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Different, But By No Means Disabled

Twelve Physically Challenged Kids Conquer Bali's Jungles with Outward Bound.

(11/19/2007) Twelve physically-challenged youngsters faced a bevy of physical and mental challenges during a two-day Outward Bound "Leadership and Motivation" program November 78, 2007 at the Outward Bound Indonesia's Center in Payangan, Ubud, Bali. Deserving young men and women were chosen by Rotary Club and Outward Bound Indonesia (OBI) based on their past achievements, leadership qualities and service to the community.

The objectives of this unique Outward Bound Program are to promote a can-do attitude, self-confidence, self-worth, service to community, and leadership among the participants. The scholarship recipients were exposed to physical and mental challenges that might be considered daunting even to the more able-bodied, let along those mislabeled by society a "disabled." And, according to the instructors, the challenges laid before the group were not modified for this group, who undertook exercises offered to all Outward Bound participants. These activities included abseiling down a 20-meter-high rock face; and confidence testing, in which the kids climbed up a 7-meter pole, screamed their personal goals and then jumped off as they tried to hit a hanging ball.

Every One Has a Story

V.R. Maria De Sousa Mariano, or as he is better known to his friends as "Tete", was born in 24 years ago with no right are and a shortened left arm that hosts three malformed fingers. A diminutive 1.4 meters in height, Tete complains that people often can't see past his "disability."

A young poet, who aspires to be a politician, Tete did the 7 meter high confidence jump by equating his fear of jumping with his long-standing fear of meeting new people who might ridicule him. He claims the two-day course in Ubud's jungle has now changed his life, empowering this young man who possesses a very big heart with a new realization of his unexplored potential and a brand new perspective on life. An inspiration to fellow participants and instructors alike, Tete's agility and enthusiasm will serve him well as he lives his dream of helping other physically challenged men and women gain their rightful place in society.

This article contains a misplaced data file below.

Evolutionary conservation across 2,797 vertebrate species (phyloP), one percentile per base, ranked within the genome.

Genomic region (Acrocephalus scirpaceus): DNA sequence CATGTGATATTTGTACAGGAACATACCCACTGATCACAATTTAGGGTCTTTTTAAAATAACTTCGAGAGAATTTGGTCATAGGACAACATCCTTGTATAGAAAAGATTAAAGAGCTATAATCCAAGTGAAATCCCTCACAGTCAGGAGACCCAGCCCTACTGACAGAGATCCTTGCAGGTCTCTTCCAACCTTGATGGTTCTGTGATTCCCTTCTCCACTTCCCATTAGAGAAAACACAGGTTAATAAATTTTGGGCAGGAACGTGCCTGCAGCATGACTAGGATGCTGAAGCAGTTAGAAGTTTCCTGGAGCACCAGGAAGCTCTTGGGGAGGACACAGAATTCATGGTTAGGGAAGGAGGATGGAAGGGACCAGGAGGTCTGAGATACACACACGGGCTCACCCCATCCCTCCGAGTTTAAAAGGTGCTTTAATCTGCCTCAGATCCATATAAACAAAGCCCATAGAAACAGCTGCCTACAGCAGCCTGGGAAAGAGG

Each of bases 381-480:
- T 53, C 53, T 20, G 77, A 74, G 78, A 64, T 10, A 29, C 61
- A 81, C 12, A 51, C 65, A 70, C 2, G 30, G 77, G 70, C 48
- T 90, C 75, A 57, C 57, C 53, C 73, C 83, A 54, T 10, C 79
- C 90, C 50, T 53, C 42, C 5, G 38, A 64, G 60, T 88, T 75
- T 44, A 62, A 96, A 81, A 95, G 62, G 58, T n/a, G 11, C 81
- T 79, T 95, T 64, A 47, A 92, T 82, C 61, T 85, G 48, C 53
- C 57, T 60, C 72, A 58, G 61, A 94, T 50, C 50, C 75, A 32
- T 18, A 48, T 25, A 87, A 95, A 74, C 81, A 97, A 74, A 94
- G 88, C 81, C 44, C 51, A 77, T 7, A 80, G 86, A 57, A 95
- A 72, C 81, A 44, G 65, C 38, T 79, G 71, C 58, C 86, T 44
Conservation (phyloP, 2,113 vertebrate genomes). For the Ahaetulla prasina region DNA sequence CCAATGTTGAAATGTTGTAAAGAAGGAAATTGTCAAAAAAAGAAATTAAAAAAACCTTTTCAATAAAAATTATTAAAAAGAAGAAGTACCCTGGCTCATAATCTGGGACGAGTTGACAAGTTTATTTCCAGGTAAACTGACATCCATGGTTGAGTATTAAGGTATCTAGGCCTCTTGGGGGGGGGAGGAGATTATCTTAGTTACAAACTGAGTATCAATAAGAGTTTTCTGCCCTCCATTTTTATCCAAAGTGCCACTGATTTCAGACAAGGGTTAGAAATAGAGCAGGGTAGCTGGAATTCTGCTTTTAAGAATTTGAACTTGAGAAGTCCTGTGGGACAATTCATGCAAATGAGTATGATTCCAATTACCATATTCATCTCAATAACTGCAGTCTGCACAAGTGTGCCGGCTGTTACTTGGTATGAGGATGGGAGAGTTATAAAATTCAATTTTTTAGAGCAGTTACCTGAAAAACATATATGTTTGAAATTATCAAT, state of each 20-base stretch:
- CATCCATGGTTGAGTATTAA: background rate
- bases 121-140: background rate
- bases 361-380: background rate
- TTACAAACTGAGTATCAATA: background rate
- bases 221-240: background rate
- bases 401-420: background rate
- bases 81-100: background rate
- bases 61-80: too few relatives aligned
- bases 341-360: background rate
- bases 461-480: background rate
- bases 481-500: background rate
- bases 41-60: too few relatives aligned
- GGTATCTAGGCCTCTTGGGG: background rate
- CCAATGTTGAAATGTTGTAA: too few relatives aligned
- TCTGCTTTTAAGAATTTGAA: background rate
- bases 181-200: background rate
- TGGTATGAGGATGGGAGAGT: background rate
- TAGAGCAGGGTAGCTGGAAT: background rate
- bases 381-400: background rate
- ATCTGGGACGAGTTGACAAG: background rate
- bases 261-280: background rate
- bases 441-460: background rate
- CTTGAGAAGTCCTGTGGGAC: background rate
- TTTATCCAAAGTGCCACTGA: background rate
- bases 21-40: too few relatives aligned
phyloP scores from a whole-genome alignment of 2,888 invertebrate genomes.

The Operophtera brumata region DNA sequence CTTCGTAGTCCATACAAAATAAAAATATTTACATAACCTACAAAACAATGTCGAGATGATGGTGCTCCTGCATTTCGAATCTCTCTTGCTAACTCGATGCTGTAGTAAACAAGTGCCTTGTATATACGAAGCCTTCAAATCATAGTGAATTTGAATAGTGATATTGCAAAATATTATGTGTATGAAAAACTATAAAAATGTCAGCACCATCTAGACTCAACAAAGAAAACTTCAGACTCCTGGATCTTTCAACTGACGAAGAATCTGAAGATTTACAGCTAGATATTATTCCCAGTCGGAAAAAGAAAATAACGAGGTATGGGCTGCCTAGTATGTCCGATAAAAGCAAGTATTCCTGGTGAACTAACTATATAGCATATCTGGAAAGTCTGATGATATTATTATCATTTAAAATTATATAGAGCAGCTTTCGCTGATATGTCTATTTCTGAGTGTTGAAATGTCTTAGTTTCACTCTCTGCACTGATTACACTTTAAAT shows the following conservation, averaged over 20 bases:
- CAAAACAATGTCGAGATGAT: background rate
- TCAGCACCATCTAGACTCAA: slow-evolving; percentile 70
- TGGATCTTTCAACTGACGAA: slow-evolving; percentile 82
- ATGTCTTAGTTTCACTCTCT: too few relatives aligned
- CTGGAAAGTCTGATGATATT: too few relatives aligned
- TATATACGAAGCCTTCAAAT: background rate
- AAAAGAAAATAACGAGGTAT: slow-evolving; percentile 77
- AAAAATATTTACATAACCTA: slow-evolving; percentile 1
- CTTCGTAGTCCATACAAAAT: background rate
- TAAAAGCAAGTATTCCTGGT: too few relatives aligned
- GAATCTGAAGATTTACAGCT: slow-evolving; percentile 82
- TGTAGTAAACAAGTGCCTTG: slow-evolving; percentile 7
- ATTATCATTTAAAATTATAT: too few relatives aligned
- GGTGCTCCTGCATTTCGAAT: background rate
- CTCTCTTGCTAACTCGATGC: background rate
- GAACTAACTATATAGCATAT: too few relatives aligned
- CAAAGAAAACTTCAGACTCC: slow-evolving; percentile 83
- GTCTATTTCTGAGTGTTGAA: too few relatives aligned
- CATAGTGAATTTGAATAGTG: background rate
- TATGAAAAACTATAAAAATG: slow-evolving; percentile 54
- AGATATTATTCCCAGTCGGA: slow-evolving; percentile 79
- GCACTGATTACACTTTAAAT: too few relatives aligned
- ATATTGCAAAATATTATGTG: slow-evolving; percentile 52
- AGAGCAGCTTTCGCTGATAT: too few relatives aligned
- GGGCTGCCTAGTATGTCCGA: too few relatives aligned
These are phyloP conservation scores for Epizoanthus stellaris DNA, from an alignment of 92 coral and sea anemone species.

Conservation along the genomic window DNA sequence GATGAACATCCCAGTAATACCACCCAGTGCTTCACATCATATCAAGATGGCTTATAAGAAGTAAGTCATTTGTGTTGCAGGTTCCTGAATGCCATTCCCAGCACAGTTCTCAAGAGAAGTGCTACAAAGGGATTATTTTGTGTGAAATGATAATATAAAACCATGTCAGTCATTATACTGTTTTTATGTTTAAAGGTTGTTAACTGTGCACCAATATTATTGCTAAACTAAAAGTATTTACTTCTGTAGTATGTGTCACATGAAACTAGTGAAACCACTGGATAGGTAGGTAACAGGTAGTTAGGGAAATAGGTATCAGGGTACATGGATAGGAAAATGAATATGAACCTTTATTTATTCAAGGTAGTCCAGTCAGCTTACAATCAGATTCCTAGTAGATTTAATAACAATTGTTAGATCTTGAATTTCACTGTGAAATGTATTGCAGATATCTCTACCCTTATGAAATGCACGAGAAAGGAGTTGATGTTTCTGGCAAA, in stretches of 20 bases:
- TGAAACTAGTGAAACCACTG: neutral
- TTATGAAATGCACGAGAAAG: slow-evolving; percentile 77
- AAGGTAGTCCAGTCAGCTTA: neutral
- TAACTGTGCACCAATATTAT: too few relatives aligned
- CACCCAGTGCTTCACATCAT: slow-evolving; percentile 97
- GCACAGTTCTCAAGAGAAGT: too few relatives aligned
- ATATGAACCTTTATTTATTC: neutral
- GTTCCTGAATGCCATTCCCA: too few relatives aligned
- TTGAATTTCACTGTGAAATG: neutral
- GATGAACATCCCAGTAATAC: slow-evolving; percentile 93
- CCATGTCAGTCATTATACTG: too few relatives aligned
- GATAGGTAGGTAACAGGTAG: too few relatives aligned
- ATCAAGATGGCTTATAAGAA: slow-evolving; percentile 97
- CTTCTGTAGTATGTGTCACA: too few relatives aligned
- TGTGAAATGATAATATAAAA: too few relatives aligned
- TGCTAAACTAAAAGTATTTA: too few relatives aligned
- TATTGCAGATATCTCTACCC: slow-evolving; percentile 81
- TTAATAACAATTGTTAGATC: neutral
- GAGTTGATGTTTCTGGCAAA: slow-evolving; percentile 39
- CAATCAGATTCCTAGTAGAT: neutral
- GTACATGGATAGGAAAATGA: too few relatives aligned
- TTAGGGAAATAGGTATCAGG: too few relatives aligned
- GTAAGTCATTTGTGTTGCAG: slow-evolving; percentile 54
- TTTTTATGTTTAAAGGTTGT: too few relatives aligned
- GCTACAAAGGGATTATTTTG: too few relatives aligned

Tete's story is just one of twelve from a group who reveled at the opportunities for self-discovery offered by the Outward Bound experience. There was I Ketut Gede New Jatina, 23, a young man from Bali, who lost a leg in a traffic accident; polio sufferers with dysfunctional limbs; people with prosthetic limbs; and a talented young painter born without hands and only one leg.

Outward Bound Indonesia

In reviewing the successful and inspiring program undertaken by the twelve, Djoko Kusumowidagdo, Founder and CEO of Outward Bound Indonesia said, "We primarily wanted to work on the participants' self-esteem, because it is the most critical problem physically challenged people deal with. When you have a good self-perception, you will be happy with yourself and everything else will fall into place."

Outward Bound Indonesia was founded in 1990 and ever since has proven itself a passionate and proactive member of Indonesian society by giving scholarships to hundreds of underprivileged people, such as the blind, the physically challenged, teachers and youth at risk. Earlier this year, Outward Bound Indonesia formed an official collaborative humanitarian movement called OBI Care (read: "OB I Care") that brings together different corporations who sponsor those less fortunate to participate in the Leadership and Empowerment Program.

Djoko explained, "The goal of these humanitarian projects is to give those who are less fortunate the opportunity to discover and develop themselves, so they can help better themselves, others and the community around them. It's also a chance for them to realize that they are valuable contributor to society, that they possess the same, or more strength and potential as others."

In 2008, OBI Care will introduce a Leadership and Empowerment scholarship program for the deaf and the blind.

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